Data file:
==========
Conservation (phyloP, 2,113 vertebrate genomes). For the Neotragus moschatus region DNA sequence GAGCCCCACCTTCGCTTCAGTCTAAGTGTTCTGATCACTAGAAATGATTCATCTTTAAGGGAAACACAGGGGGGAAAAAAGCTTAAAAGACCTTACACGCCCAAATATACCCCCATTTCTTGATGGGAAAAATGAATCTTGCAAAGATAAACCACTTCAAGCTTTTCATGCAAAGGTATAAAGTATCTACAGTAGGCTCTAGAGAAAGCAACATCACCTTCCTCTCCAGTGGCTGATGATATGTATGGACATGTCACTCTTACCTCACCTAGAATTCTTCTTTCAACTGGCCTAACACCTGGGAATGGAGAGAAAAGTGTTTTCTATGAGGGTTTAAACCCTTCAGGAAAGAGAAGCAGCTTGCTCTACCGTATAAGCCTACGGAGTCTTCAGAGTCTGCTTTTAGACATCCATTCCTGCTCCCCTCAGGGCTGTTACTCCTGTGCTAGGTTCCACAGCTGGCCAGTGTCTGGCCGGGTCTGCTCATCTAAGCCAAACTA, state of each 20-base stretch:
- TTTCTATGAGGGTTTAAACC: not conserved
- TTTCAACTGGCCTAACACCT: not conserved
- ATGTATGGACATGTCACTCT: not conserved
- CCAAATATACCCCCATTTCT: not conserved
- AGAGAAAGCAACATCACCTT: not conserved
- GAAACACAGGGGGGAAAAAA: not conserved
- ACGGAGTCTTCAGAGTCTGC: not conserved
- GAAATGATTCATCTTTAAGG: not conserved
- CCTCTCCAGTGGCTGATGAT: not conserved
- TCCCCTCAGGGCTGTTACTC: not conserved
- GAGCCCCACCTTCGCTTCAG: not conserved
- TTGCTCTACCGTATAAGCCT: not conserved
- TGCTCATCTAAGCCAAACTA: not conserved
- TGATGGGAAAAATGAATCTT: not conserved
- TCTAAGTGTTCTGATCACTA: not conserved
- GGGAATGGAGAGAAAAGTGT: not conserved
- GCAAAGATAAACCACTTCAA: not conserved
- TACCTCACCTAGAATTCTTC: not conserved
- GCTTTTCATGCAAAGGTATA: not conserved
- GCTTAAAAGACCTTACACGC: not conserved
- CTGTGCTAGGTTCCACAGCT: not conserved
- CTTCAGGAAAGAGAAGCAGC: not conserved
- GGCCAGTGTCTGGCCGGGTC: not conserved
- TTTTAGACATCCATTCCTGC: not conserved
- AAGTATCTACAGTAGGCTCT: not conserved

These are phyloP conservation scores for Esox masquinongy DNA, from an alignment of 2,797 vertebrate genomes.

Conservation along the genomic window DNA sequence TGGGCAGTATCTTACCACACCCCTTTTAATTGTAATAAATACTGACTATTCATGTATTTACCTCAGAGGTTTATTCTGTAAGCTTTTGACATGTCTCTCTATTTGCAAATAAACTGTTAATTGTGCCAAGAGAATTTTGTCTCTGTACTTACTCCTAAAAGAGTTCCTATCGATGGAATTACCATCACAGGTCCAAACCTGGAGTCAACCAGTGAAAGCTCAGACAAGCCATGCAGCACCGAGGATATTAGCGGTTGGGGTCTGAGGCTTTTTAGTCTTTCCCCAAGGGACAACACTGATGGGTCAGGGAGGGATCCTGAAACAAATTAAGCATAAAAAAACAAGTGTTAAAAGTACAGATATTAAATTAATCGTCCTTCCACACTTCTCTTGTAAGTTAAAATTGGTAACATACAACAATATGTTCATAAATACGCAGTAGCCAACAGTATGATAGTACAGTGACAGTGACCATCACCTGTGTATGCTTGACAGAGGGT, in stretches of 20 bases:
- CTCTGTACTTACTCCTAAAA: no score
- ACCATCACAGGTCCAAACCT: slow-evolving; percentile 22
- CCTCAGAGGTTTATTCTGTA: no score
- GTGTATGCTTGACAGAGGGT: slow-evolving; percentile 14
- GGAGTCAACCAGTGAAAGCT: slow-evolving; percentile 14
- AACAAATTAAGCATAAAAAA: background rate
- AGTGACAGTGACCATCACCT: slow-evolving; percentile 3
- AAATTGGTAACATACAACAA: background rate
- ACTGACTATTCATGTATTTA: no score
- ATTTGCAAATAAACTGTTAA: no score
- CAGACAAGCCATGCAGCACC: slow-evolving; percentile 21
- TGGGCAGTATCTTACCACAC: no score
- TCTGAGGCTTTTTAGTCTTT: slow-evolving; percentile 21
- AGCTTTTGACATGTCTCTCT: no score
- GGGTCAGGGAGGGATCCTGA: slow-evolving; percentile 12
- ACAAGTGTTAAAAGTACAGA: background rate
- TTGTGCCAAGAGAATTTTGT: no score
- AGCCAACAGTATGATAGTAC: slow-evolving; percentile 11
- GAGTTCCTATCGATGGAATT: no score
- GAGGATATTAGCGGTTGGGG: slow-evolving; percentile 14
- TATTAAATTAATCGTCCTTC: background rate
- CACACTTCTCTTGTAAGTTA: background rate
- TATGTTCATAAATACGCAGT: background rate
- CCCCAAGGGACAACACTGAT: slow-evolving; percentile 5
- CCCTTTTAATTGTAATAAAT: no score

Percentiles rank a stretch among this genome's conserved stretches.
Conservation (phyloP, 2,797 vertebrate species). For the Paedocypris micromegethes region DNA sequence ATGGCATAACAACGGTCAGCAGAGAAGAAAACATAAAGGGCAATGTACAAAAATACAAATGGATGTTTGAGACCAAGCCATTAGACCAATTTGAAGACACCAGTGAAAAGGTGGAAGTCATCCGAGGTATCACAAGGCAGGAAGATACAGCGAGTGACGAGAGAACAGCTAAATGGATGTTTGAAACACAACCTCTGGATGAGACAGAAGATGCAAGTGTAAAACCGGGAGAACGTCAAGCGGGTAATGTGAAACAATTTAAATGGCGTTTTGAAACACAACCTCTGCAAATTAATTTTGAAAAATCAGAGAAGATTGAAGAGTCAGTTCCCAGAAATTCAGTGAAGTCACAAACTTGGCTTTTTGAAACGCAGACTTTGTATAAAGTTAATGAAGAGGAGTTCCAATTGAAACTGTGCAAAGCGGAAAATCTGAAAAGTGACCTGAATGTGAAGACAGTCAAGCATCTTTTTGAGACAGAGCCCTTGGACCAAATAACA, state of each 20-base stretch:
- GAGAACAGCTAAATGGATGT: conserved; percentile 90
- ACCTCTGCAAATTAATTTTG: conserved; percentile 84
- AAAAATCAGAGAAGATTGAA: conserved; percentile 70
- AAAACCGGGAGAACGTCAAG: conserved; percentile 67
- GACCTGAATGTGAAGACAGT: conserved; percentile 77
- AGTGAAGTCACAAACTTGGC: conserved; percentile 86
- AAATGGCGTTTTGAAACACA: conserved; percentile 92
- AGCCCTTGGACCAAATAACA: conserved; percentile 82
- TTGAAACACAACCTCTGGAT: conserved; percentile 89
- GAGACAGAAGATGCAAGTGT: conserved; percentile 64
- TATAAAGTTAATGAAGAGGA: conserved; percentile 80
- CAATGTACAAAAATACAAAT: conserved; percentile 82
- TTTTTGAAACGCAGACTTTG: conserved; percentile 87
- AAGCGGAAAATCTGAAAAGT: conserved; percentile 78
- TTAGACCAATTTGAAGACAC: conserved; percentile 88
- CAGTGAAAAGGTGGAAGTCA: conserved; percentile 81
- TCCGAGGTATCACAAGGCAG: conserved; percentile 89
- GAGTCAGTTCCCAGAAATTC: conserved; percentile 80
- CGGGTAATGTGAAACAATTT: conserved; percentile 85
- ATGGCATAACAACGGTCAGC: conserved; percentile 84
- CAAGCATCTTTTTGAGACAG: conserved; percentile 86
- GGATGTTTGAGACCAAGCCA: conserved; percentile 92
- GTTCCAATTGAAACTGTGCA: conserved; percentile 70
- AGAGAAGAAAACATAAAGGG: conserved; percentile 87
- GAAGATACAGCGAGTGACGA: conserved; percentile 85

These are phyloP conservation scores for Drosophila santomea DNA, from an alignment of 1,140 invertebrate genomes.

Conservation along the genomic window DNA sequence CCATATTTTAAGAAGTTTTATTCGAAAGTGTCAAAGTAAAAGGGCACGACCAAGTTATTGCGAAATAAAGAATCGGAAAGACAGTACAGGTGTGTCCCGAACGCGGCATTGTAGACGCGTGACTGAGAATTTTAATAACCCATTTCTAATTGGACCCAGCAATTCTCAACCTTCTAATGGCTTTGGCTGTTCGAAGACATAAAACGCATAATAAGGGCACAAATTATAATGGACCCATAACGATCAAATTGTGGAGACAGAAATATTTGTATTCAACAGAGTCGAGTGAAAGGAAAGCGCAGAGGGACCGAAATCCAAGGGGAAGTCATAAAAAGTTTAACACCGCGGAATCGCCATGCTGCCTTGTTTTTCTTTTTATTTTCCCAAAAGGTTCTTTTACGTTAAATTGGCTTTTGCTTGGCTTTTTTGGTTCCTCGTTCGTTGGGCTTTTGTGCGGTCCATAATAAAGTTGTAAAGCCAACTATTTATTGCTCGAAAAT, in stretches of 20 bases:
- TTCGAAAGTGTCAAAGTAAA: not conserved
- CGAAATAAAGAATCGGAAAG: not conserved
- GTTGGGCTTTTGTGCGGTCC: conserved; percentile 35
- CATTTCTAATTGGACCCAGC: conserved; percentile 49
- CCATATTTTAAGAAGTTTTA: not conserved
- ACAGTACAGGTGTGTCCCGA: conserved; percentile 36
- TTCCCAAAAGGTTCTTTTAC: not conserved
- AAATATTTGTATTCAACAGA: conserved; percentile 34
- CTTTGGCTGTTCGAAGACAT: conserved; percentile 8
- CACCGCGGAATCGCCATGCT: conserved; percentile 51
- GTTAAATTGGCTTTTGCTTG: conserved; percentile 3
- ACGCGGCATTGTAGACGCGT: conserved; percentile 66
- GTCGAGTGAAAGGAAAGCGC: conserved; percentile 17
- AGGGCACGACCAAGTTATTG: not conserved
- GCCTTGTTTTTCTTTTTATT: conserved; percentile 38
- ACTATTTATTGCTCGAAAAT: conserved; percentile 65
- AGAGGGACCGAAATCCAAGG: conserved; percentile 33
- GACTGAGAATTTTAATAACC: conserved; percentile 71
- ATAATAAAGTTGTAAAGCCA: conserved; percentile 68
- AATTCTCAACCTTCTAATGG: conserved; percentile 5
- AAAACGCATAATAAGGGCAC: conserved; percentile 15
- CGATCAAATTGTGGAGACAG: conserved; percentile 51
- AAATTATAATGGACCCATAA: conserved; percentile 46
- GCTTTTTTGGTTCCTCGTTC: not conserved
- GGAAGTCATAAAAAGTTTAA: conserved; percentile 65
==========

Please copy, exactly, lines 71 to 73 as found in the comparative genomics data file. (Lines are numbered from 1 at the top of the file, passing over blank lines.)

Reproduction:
- CAGTGAAAAGGTGGAAGTCA: conserved; percentile 81
- TCCGAGGTATCACAAGGCAG: conserved; percentile 89
- GAGTCAGTTCCCAGAAATTC: conserved; percentile 80